Date of Degree


Document Type


Degree Name





Mario DiGangi

Committee Members

Thomas Hayes

Joseph Wittreich

Subject Categories

English Language and Literature


During the early modern period intimacy was neither well-defined nor discussed in the drama in the way that we do today. My dissertation is an examination of the paradoxical nature of intimacy in Renaissance drama and the impact of space on this intimacy. I am looking at the behavior of married couples and same-sex couples within the home during the early modern period. To elucidate my theory of intimacy I have chosen the plays: Christopher Marlowe's Edward II, Thomas Heywood's A Woman Killed With Kindness, William Shakespeare's Cymbeline, Othello, Antony and Cleopatra, and John Webster's The Duchess of Malfi. Intimacy in my dissertation is different from two people being alone or the idea of privacy. Intimacy is based as well as promises knowledge of self, loved ones (wife/friend), of social hierarchy (status relations). In all of the chosen plays women are victims within their homes. In almost all of the plays the heroine dies and the husband or male kin is directly or indirectly responsible for her death.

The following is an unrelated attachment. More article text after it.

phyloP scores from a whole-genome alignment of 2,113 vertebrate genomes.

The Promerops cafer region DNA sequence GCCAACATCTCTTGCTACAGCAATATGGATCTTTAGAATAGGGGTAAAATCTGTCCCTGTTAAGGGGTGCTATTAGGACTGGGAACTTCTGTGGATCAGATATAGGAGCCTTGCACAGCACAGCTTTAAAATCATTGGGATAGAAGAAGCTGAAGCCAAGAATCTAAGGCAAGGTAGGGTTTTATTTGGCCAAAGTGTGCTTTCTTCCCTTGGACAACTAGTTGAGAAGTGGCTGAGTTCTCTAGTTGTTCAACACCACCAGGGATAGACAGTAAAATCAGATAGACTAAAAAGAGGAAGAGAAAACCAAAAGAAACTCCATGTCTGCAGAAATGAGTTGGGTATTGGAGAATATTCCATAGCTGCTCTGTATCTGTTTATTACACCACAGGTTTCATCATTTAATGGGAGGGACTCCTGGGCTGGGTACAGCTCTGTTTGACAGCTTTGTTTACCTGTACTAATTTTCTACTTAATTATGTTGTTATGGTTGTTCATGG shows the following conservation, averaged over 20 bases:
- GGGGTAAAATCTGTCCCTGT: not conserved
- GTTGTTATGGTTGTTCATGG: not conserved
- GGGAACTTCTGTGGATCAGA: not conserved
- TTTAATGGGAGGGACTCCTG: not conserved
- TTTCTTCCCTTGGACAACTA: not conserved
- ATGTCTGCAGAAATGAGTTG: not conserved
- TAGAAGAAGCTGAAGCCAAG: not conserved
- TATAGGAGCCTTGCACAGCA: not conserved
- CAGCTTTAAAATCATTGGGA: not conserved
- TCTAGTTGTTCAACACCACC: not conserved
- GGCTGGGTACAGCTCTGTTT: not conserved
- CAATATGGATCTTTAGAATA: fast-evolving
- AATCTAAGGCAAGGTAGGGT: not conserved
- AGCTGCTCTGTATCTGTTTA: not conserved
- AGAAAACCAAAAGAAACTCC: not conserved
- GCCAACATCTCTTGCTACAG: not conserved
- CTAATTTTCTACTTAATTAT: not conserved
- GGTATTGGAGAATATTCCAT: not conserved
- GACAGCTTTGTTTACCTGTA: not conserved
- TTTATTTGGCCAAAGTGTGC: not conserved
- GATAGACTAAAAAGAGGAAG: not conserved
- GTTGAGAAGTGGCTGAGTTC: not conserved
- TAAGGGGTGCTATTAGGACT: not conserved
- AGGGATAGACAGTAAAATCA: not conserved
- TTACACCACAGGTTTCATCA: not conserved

Space, too, plays an important part in my dissertation. Public and private spaces impact the development of intimacy in the plays. The open household is a problematic space at this historical moment. The plays are centered around the openness of the female body and openness of the early modern household. I will show that there is a relationship between the open household and the penetrability of women's bodies usually by men who are outsiders. Palaces in the plays are viewed as public spaces but are also private spaces for those who dwell within. Defining public and private spaces becomes problematic in the plays because early moderns are now creating private spaces for themselves and are utilizing these new spaces for personal, intimate purposes. Moreover, there is a blurring of private and public spaces within the plays. I will also demonstrate that the household is not a safe space for women who are often denied the use of private spaces. Cultural differences, too, impacts the development of intimate relationships between characters in the plays. Also, the theme of male guests violating their hostess is a recurring one in the plays suggesting a cry for cultural changes. Women should be better protected in their homes and the open household should be better fortified against preying male guests. I will also elucidate how notions of public and private affect the development and outcomes of the plays. Additionally, I analyze the issues that historically and culturally contribute to the paradox of public-private intimacy, as well as the kinds of spaces that promote or disrupt intimacy in the plays.


Digital reproduction from the UMI microform.